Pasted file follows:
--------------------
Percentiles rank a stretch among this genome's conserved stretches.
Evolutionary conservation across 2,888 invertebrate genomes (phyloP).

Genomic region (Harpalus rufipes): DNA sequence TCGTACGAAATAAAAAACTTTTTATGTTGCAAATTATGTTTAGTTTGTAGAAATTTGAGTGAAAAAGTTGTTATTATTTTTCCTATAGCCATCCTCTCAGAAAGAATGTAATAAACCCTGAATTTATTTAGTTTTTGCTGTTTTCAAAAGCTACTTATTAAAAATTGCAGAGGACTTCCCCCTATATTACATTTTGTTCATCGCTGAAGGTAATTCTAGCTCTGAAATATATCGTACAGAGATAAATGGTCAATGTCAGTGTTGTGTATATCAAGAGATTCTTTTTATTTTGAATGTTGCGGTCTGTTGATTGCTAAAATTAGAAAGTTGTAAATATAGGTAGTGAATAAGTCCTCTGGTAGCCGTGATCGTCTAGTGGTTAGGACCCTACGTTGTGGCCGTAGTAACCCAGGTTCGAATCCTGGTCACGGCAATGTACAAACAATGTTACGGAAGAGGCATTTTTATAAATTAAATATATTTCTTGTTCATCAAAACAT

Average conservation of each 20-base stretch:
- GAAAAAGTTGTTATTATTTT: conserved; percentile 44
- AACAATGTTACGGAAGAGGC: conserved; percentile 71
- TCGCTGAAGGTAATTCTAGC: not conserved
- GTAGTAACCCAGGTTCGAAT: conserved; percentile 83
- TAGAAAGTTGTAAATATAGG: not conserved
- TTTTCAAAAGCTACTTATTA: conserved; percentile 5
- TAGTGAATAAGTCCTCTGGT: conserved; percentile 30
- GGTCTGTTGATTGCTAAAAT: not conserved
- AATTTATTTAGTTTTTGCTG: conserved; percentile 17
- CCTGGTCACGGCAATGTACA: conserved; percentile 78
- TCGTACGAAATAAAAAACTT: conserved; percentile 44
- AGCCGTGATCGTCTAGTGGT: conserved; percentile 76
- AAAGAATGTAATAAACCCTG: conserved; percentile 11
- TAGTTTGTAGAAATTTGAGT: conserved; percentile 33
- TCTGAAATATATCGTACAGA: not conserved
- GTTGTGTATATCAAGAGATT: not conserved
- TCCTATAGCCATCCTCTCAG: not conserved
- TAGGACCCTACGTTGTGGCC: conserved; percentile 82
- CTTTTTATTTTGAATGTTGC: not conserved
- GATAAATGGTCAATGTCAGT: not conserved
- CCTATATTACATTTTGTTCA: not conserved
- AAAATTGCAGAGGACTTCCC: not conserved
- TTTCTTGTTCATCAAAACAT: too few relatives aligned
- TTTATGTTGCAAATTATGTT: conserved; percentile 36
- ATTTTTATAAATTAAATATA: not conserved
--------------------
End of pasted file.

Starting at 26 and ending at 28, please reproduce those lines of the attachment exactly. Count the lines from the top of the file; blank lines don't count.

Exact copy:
- AAAATTGCAGAGGACTTCCC: not conserved
- TTTCTTGTTCATCAAAACAT: too few relatives aligned
- TTTATGTTGCAAATTATGTT: conserved; percentile 36